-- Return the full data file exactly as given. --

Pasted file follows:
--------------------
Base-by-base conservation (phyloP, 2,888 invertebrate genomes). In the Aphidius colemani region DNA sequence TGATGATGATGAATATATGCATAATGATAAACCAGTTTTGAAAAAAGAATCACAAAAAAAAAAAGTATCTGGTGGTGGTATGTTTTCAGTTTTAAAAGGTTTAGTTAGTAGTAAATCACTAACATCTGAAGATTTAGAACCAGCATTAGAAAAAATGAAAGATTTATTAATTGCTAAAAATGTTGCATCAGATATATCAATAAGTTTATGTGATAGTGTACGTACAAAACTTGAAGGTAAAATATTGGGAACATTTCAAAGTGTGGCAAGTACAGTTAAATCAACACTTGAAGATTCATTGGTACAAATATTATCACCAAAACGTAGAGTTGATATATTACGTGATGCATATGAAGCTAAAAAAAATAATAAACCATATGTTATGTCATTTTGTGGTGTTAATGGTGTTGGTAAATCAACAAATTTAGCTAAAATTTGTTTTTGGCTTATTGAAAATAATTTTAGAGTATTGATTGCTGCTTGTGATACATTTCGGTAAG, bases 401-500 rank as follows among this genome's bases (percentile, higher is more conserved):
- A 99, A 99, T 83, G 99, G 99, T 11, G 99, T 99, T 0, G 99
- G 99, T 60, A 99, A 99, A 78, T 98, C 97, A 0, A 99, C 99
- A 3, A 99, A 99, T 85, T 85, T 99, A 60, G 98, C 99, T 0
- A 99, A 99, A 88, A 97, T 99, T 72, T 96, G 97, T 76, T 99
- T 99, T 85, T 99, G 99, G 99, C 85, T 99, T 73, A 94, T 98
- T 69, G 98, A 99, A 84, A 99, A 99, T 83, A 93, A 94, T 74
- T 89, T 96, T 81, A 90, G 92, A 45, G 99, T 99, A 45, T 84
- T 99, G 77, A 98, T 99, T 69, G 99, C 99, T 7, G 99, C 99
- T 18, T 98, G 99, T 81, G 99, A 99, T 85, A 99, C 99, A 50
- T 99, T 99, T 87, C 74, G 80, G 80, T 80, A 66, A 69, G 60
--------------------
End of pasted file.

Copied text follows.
Base-by-base conservation (phyloP, 2,888 invertebrate genomes). In the Aphidius colemani region DNA sequence TGATGATGATGAATATATGCATAATGATAAACCAGTTTTGAAAAAAGAATCACAAAAAAAAAAAGTATCTGGTGGTGGTATGTTTTCAGTTTTAAAAGGTTTAGTTAGTAGTAAATCACTAACATCTGAAGATTTAGAACCAGCATTAGAAAAAATGAAAGATTTATTAATTGCTAAAAATGTTGCATCAGATATATCAATAAGTTTATGTGATAGTGTACGTACAAAACTTGAAGGTAAAATATTGGGAACATTTCAAAGTGTGGCAAGTACAGTTAAATCAACACTTGAAGATTCATTGGTACAAATATTATCACCAAAACGTAGAGTTGATATATTACGTGATGCATATGAAGCTAAAAAAAATAATAAACCATATGTTATGTCATTTTGTGGTGTTAATGGTGTTGGTAAATCAACAAATTTAGCTAAAATTTGTTTTTGGCTTATTGAAAATAATTTTAGAGTATTGATTGCTGCTTGTGATACATTTCGGTAAG, bases 401-500 rank as follows among this genome's bases (percentile, higher is more conserved):
- A 99, A 99, T 83, G 99, G 99, T 11, G 99, T 99, T 0, G 99
- G 99, T 60, A 99, A 99, A 78, T 98, C 97, A 0, A 99, C 99
- A 3, A 99, A 99, T 85, T 85, T 99, A 60, G 98, C 99, T 0
- A 99, A 99, A 88, A 97, T 99, T 72, T 96, G 97, T 76, T 99
- T 99, T 85, T 99, G 99, G 99, C 85, T 99, T 73, A 94, T 98
- T 69, G 98, A 99, A 84, A 99, A 99, T 83, A 93, A 94, T 74
- T 89, T 96, T 81, A 90, G 92, A 45, G 99, T 99, A 45, T 84
- T 99, G 77, A 98, T 99, T 69, G 99, C 99, T 7, G 99, C 99
- T 18, T 98, G 99, T 81, G 99, A 99, T 85, A 99, C 99, A 50
- T 99, T 99, T 87, C 74, G 80, G 80, T 80, A 66, A 69, G 60